|Dates & Locations:|| |
This subject has the following teaching availabilities in 2008:Semester 1, - Taught on campus.
Timetable can be viewed here. For information about these dates, click here.
|Time Commitment:||Contact Hours: Three hours of seminars per week |
Total Time Commitment: Estimated total time commitment of 120 hours.
|Prerequisites:||Legal Method and Reasoning; Principles of Public Law; Torts|
|Recommended Background Knowledge:||None|
|Non Allowed Subjects:||None|
|Core Participation Requirements:||
For the purposes of considering request for Reasonable Adjustments under the Disability Standards for Education (Cwth 2005), and Student Support and Engagement Policy, academic requirements for this subject are articulated in the Subject Overview, Learning Outcomes, Assessment and Generic Skills sections of this entry.
It is University policy to take all reasonable steps to minimise the impact of disability upon academic study, and reasonable adjustments will be made to enhance a student's participation in the University's programs. Students who feel their disability may impact on meeting the requirements of this subject are encouraged to discuss this matter with a Faculty Student Adviser and Student Equity and Disability Support: http://services.unimelb.edu.au/disability
CoordinatorAssociate Professor B Gaze
|Subject Overview:|| |
This subject examines the challenges of using law to counter discrimination and critically examines the contribution of anti-discrimination law to reducing inequality. It begins with a review of the concepts of equality and discrimination and the Australian social context. Turning to the legal response, the major focus is on Australian law after an introduction to international law on equality and discrimination, and constitutional protections in other countries for equality or non-discrimination rights. State and Federal anti-discrimination laws and their interpretation and use will be studies primarily through sex discrimination case law, but other grounds of discrimination including race, disability and sexuality will be considered to a lesser extent. (Students with a strong interest in discrimination on these of other grounds, such as age, political or religious belief etc. can use the research paper as an opportunity to study these areas in more detail). The law prohibits discrimination in certain defined situations, but has been subjected to complex and technical interpretations by the judiciary. The effectiveness of the legislation in changing social practices and eliminating discrimination will be evaluated and alternative approached considered.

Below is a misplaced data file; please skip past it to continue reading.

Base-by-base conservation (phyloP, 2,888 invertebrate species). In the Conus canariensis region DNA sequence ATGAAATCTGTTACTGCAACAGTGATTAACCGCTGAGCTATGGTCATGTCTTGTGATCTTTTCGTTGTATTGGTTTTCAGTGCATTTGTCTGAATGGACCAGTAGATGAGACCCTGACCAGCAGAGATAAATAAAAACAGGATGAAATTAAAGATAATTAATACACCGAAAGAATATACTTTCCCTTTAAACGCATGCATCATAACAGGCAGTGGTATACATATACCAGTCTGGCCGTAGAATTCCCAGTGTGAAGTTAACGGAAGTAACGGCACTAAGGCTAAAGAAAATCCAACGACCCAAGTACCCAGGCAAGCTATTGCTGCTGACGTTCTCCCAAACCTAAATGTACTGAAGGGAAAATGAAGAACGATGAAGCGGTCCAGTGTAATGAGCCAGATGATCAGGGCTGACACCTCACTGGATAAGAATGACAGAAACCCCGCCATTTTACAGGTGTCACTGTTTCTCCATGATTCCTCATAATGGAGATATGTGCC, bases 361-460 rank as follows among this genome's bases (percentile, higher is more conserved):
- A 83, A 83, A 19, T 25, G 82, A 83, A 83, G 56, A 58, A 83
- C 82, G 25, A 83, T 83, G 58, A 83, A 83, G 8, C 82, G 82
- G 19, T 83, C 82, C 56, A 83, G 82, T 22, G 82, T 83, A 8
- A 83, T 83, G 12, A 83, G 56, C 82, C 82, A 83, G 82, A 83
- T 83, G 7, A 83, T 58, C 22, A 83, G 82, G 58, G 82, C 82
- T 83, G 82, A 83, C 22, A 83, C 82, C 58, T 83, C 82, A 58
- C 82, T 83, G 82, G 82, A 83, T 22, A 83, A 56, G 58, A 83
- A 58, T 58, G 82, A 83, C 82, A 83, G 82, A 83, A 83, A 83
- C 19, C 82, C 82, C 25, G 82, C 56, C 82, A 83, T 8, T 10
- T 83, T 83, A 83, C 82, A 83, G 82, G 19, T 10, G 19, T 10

|Assessment:||Reflective essay of 1500 words, 20% (due week 10); and a final examination of two hours, 80% OR reflective essay of 1500 words, 20% (due week 10); and a research essay of 5000 words, 80% (due during the exam period).Students undertaking a placement: Assessment of placement performance (by external supervisor in consultation with the subject coordinator) 20% and assignment (on a topic of value to the placement organisation) 2500 words, 40% and a final 1-hour examination, 40%.|
|Prescribed Texts:||Printed materials will be issued by the Faculty of Law|
|Breadth Options:|| |
This subject is not available as a breadth subject.
|Fees Information:||Subject EFTSL, Level, Discipline & Census Date|
|Generic Skills:|| |
On completion of the subject students should have developed or further developed the following generic skills:
Case reading and analysis
Reading and interpreting legislation
Critical and legal analysis and problem solving
Legal research and writing skills (Students who complete a research paper)
Oral communication skills through seminar participation and class presentation on research in progress
Practical workplace skills for students undertaking a placement
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